At Magna Academy, our vision for Computer Science education is to cultivate a foundation of digital literacy and computational thinking that will empower our students throughout Key Stages 3 and 4. Starting from Year 7, we aim to equip each student with essential information technology skills that foster academic success and creativity across all subject areas. This foundation supports our ‘No Limits’ curriculum by enhancing critical thinking and problem-solving abilities. As our students progress to Key Stage 4, our curriculum is designed to deepen their understanding of digital technologies and computational methods, ensuring they are well-prepared for further educational pursuits and the digital demands of the future workforce.


Our intent in delivering Computer Science from Years 7 to 9 is to provide a robust educational experience that spans various aspects of computing, from programming and system analysis to digital safety and ethics. Each module is tailored to progressively build student competence and confidence in handling real-world challenges through digital solutions. By the time students reach Key Stage 4, they will engage in more specialised topics such as software development, data management, and cyber security. Our curriculum is meticulously structured to align with the evolving technological landscape, ensuring that students not only thrive academically but also develop a lifelong passion and curiosity for Computer Science.



Rotation 1 Rotation 2
Introduction to Computer Science & ICT Skills <br> Introduces fundamental concepts of computer science and develops basic ICT skills necessary for digital literacy. Touch Typing: Beginner/Advanced/Intermediate Level <br> Develops typing proficiency at various levels, enhancing efficiency and accuracy in computer use.
Online Safety & Computer Safety <br> Educates students on best practices for staying safe online and how to protect hardware and data from common risks. Stop Motion Animation: Stories (PISKEL) <br> Engages creativity and technical skills by teaching students to create storytelling animations using the PISKEL tool.
Google Apps: Classroom / Drive / Email <br> Trains students to effectively use Google Apps for education, improving their ability to collaborate and organize work digitally. Animation Competition <br> Encourages students to apply their animation skills in a competitive and collaborative environment, fostering both creativity and technical acumen.
CodeCombat / (Projects) <br> Provides hands-on programming experience through interactive projects and games, aiming to build foundational coding skills and logical thinking. KODU (Games Development) <br> Introduces basic principles of game design and development, allowing students to apply their creative and technical skills in creating interactive games.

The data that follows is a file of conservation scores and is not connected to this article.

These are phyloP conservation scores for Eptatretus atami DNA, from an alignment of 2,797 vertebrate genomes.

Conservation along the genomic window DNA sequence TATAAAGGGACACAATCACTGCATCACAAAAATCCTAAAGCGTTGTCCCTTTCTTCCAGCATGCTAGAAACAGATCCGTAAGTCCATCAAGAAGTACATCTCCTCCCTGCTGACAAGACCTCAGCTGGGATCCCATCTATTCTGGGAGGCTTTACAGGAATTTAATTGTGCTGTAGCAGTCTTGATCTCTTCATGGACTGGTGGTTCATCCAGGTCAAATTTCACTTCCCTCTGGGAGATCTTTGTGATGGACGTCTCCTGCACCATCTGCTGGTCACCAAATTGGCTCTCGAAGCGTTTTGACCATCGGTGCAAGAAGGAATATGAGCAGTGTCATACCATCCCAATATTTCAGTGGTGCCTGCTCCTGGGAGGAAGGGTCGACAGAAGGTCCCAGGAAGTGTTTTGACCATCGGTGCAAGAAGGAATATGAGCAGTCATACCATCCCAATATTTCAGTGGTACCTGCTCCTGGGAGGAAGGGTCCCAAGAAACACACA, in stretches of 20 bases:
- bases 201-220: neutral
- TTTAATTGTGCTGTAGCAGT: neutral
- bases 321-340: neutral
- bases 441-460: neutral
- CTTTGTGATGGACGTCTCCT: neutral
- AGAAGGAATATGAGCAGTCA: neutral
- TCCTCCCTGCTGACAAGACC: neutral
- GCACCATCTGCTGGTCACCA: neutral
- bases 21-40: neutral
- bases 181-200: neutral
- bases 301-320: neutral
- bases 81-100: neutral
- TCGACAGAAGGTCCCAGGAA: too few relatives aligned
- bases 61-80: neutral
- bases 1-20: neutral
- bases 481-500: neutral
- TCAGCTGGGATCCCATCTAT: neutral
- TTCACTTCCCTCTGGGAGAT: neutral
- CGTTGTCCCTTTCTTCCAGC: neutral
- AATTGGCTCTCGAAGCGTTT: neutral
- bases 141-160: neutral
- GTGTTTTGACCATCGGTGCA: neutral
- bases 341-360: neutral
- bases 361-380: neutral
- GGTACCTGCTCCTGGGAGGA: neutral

Tech Readiness ( Internet/Computer Basics <br> Covers essential skills for navigating and utilizing the internet and computers effectively, preparing students for more advanced technology use. CrumbleBotXL (Basics) <br> Teaches the basics of robotics using the CrumbleBotXL platform, fostering an understanding of mechanical systems and programming in a hands-on way.



Unit 1 Unit 2 Unit 3 Unit 4 Unit 5 Unit 6
Development and planning of IT solutions, project management, and application skills. Continued professional development logs, project planning, and execution. Project development, creative solutions, and skills application. Ethical considerations in data processing and security. Exploration of post-secondary choices and career planning. Advanced exploration of roles such as Data Analyst or Data Scientist, and IT Consultant.



Unit 1 Unit 2 Unit 3 Unit 4 Unit 5 Unit 6
Understanding User Interface and Project Planning: Types of User Interfaces (Text-based, Speech/Natural Language, GUI, Sensors, Menu/Forms), Factors Affecting User Interface Choice (Performance, Ease of Use, User Requirements), Hardware and Software Influences (Operating Systems, Screen Types, User Input Methods, Emerging Technologies). Continued exploration of User Interface and Project Planning: Audience Needs (Accessibility, Skill Levels, Demographics), Design Principles (Colours, Font Style, Language, Layout), and Designing Efficient User Interfaces (Keyboard Shortcuts, Feedback, Object Grouping). Using Project Planning Techniques: Planning Tools (Task Lists, Gantt Charts, Mood Boards), Methodologies (Waterfall, Agile, Scrum), Project Proposal and Plan Creation (Purpose, Timescales, Milestones). Designing and Developing User Interfaces: Creating an Initial Design (Meeting User Requirements and design Specification) and developing a User Interface (Implementation). Reviewing and Improving User Interfaces: Review Process (Assessing Strengths and Weaknesses, Audience Suitability, Ease of Use, Accessibility), Suggesting Improvements. Characteristics of Data and Information: Concepts (Data, Information), Representation, Validation, Data Collection, Information Quality, Sectors Utilising Data Modelling, and Threats to Data Storage.